Wastewater Surveillance Expands to New Pathogens and Substances

In late September 2022, COVID-19 was spiking in Massachusetts, according to Boston.com. The uptick in numbers became obvious not from hospital cases or clinical testing but from wastewater surveillance by the Massachusetts Water Resources Authority. Before people develop symptoms—or even if they never do—early warning signs of COVID-19 can be detected in virus shedding, according to the Centers for Disease Control and Prevention (CDC). That shedding shows up in wastewater.

Testing untreated wastewater also provides helpful information on community trends. Comparing levels of SARS-CoV-2 virus over time offers insight into the severity of outbreaks and the need for precautions—like getting vaccinated and boosted, wearing masks, testing before and after large gatherings, or isolating when sick or positive.

Now, public health officials and labs are taking wastewater monitoring one step further in an effort to detect other pathogens and substances prevalent in a community. Ultimately, these techniques may lead to healthier communities.

This article takes a closer look at the National Wastewater Surveillance System (NWSS) tracking beyond SARS-CoV-2 and the evolving field of wastewater epidemiology.

Growing the NWSS

In September 2020, the CDC established the NWSS to support wastewater surveillance and related activities. The goal was to build the country's capacity to track the presence of SARS-CoV-2 virus in wastewater by working with local health departments.

Wastewater surveillance is widely applicable, given that municipal wastewater collection systems serve nearly 80% of U.S. households. In addition, determining a community's infection status doesn't require that individuals visit the doctor or get tested at a clinic.

By October 2022, the NWSS included more than 1,250 sites, according to the CDC. More than 90,000 samples had been collected from wastewater systems serving about 40% of the U.S. population.

Eligible jurisdictions can acquire funding for wastewater surveillance through the CDC's annual Epidemiology and Laboratory Capacity opportunity. Now, the CDC is expanding these efforts to include other pathogens and substances.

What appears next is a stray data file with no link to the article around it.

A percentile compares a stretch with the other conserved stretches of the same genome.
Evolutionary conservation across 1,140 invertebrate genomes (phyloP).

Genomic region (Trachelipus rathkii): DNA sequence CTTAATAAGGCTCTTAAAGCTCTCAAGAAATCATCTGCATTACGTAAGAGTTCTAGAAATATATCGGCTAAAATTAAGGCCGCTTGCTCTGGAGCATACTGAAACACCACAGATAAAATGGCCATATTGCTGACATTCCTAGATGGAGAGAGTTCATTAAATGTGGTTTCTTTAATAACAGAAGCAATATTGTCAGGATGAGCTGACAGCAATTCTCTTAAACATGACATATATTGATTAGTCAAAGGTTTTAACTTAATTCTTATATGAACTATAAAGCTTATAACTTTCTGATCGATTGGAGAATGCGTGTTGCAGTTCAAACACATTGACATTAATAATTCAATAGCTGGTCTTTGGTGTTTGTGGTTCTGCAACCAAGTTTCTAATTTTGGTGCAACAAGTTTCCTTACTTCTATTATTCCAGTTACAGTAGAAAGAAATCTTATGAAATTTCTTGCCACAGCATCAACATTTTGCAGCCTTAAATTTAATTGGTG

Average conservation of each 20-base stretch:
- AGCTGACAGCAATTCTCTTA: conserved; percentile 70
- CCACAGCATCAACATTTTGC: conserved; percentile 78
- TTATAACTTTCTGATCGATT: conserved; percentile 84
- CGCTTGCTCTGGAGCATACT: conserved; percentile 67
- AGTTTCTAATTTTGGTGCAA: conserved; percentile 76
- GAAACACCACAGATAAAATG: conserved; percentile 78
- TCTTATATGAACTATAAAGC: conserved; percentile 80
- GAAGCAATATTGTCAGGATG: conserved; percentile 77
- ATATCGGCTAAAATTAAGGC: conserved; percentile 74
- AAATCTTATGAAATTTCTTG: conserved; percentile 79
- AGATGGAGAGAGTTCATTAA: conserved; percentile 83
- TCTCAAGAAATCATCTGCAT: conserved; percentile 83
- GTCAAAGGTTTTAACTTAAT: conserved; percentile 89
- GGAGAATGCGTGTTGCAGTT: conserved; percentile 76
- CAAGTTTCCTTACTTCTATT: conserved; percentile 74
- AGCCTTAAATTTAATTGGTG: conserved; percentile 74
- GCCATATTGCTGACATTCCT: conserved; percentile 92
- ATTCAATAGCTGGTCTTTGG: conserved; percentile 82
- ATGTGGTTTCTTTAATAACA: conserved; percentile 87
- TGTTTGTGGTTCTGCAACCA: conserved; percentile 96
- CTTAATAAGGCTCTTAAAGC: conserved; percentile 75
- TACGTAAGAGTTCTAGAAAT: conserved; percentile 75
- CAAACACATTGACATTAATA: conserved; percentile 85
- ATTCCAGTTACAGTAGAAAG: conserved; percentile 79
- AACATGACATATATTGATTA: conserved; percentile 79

Monitoring Beyond COVID-19

Beginning in September 2022, the CDC planned to detect the polio virus in communities at the greatest risk for this rare but life-threatening and disabling disease.

The need for federal surveillance of wastewater for polio became apparent after the first U.S. case in a decade was discovered in Rockland County, New York, in July 2022. Monitoring in nearby communities also showed the presence of poliovirus. This tracking gives public health officials the chance to detect the 99% of polio cases that don't show symptoms specific to polio.

In addition, the CDC expanded its wastewater surveillance to include monkeypox through collaboration with Biobot Analytics, a Boston-based lab. Analysis of the viral disease will now be available to hundreds of communities through the NWSS.

Moving Toward Epidemiology

Aside from its work for the CDC, Biobot also analyzes wastewater for the presence of high-risk substances such as opioids. This monitoring helps communities better respond to substance use and prevent overdoses.

Biobot notes numerous opportunities to transform wastewater monitoring into wastewater-based epidemiology, which can be used as a public health tool. Any pathogen with an identifiable biomarker in stool or urine can likely be tested using wastewater—both the presence and the amount circulating in the community.

A literature review by Biobot shows about 80 relevant pathogens, including gastrointestinal pathogens like E. coli and norovirus and respiratory pathogens like SARS-CoV-2 and influenza. A single sample can uncover diseases among populations with thousands to millions.

Emerging Ethical Concerns

As wastewater monitoring evolves, it has the potential to become a valuable tool to detect and track infectious diseases and improve the health of communities in an effective and equitable way.

But as use narrows from identifying outbreaks to finding specific carriers of disease, ethical issues surrounding surveillance arise. For example, health officials might be interested in tracking and containing a particularly dangerous variant of a virus from a city sewer to a specific household. In such cases, personal rights versus the threat to public health may increasingly come under scrutiny.

Diana Kightlinger

Diana Kightlinger is an experienced journalist, copywriter, and blogger for science, technology, and medical organizations. She writes frequently for Fortune 500 corporate clients but also has a passion for explaining scientific research, raising awareness of issues, and targeting positive outcomes for people and communities. Diana holds master’s degrees in environmental science and journalism.